Pan-Fried Striped Bass with Pancetta and Parsley
A few months ago, right around Valentine’s Day, one of my coworkers asked me for some advice on making paella, and if I’d mind lending him a cookbook with a recipe in it. That night found me pulling my various Spanish cookbooks and reviewing the paella recipes contained therein; I wanted to give him one that was authentic but presented in an accessible way. I ended up bringing in my copies of The Barcelona Cookbook and Made in Spain for him to peruse, and between the two he was able to cobble together a recipe that would work for him.
My point of this story? When I went and pulled all of those cookbooks off the shelves, I realized I had upwards of at least fifteen dedicated to Spanish and//or Catalonian cooking. And that only counts the books we keep downstairs–the less-often used go upstairs in our loft “library.”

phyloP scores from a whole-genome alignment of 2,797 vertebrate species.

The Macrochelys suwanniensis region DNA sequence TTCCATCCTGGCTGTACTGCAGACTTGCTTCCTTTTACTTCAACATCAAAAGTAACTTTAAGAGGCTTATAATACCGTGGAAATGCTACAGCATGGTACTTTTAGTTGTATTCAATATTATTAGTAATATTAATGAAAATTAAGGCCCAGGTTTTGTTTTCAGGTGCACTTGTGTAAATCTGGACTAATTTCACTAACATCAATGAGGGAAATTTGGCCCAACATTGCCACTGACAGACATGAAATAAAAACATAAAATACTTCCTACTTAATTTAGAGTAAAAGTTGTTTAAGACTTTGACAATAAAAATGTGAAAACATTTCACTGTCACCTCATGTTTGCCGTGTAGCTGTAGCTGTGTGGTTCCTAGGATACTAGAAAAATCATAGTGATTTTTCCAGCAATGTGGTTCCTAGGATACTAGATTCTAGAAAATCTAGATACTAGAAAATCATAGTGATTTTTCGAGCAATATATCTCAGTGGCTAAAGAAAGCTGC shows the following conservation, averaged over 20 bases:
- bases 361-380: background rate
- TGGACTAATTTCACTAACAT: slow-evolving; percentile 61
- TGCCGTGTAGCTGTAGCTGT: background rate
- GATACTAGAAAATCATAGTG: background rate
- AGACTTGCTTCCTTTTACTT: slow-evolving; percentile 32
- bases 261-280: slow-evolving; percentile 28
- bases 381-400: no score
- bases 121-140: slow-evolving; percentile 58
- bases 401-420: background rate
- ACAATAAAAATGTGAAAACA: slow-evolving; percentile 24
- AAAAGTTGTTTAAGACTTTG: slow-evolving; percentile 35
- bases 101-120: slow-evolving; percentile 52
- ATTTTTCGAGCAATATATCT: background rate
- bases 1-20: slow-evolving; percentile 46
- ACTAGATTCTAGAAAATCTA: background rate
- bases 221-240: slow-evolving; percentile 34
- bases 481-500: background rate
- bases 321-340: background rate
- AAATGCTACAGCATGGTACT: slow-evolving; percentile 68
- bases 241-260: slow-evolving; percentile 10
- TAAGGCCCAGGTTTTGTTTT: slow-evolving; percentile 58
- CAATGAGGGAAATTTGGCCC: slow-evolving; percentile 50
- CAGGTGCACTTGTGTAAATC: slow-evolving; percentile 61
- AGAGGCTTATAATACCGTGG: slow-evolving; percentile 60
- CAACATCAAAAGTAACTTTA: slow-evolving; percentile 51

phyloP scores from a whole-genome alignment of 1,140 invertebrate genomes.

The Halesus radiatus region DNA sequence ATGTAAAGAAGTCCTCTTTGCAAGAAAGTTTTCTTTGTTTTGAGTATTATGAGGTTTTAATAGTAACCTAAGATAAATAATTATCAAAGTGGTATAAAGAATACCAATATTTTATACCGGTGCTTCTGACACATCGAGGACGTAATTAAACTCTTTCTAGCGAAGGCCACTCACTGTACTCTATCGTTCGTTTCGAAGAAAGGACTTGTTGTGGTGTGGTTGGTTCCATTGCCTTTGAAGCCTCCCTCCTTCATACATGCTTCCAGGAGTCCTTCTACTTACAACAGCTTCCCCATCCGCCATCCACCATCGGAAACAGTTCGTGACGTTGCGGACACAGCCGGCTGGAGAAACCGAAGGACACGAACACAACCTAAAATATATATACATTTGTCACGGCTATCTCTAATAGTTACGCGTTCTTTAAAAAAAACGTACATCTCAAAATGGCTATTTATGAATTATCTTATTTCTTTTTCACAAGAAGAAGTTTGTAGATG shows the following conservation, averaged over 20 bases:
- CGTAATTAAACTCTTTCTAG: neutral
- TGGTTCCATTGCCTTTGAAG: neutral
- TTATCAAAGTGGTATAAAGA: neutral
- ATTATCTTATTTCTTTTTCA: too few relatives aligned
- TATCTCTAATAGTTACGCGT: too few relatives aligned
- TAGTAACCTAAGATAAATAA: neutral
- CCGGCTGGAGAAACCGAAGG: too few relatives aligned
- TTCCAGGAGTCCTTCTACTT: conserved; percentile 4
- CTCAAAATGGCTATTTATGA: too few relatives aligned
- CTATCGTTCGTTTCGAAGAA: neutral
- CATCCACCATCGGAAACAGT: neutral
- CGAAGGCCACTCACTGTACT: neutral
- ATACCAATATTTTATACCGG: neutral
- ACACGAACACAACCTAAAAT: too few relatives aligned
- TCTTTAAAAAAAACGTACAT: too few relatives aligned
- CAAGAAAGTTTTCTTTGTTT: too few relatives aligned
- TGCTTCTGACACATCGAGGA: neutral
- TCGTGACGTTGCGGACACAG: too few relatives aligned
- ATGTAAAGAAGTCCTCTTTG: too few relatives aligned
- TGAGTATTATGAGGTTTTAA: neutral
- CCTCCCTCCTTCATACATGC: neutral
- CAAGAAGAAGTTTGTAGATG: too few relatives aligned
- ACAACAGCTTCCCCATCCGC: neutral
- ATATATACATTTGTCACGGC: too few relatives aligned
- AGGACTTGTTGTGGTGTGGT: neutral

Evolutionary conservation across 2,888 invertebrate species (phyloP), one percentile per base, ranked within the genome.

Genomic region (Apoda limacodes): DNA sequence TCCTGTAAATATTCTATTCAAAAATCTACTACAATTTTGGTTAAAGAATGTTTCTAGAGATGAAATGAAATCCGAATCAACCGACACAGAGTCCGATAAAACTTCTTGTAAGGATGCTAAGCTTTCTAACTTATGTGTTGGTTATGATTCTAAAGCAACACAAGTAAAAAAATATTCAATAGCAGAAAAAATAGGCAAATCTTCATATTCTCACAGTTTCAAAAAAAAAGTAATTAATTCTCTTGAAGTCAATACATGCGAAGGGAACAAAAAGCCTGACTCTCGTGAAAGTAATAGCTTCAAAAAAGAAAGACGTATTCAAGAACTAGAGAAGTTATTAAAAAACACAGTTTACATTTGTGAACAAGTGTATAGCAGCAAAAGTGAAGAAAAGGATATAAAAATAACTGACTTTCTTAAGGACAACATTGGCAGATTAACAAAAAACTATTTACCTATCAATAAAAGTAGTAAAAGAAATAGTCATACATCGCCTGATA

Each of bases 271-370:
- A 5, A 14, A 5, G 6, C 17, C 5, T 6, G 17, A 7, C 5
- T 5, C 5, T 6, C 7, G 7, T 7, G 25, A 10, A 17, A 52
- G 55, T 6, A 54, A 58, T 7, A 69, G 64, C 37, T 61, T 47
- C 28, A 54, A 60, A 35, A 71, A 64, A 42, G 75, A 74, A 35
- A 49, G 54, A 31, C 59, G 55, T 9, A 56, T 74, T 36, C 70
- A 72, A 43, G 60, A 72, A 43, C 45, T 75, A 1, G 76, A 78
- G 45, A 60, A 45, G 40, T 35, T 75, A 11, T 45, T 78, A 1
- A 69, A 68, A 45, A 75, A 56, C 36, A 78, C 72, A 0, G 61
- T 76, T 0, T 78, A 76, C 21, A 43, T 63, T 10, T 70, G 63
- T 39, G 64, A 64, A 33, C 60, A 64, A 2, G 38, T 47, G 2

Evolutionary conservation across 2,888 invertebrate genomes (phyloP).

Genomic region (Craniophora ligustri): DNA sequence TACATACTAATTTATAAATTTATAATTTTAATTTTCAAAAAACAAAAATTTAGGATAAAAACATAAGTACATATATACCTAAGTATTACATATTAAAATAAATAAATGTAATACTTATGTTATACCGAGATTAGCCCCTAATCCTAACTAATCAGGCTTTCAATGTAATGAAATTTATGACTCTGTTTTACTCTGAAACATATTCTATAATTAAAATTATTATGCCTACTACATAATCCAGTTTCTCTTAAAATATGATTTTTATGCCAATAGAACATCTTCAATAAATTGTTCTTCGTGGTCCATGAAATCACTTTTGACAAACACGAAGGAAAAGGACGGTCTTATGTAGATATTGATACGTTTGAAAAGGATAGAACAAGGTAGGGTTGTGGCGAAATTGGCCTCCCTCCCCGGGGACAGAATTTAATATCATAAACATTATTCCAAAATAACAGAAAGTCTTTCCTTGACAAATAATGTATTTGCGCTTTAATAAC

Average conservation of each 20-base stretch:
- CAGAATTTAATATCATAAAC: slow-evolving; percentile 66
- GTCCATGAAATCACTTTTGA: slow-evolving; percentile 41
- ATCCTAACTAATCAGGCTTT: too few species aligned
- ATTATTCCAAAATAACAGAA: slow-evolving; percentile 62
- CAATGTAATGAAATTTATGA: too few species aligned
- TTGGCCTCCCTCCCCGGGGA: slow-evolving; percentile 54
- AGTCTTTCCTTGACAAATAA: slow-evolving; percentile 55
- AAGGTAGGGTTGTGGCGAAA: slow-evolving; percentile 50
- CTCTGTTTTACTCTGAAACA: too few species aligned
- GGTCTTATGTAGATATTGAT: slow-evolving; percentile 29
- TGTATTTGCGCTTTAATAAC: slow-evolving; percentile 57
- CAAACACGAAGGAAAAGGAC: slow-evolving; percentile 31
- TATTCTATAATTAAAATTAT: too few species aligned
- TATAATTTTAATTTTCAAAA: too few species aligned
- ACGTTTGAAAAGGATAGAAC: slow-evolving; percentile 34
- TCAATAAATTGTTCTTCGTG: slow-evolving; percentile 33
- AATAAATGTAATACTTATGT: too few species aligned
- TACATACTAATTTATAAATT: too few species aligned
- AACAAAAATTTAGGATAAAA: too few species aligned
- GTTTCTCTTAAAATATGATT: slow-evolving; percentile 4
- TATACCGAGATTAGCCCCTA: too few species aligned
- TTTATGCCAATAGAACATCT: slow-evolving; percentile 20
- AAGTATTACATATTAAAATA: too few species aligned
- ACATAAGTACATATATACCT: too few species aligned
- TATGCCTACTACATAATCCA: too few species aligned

Common sense, recollection, and this blog’s archives tell me that I shouldn’t be so surprised by this, but I am all the same. Read More
Welp. I didn’t realize how long it’s been since I hit “publish” on this blog until I saw that my last update was in May. Early May. I can offer no good explanation for this–I know when this kind of extended silence happens elsewhere in the blogosphere, it’s usually due to news of great import, but I can assure you that is not the case here at all. Between the new job, various summer outings, visitors, and finally getting into Game of Thrones, the summer has been full so far. Read More
Drunken Bucatini with Poached Eggs, Piave, and Pancetta.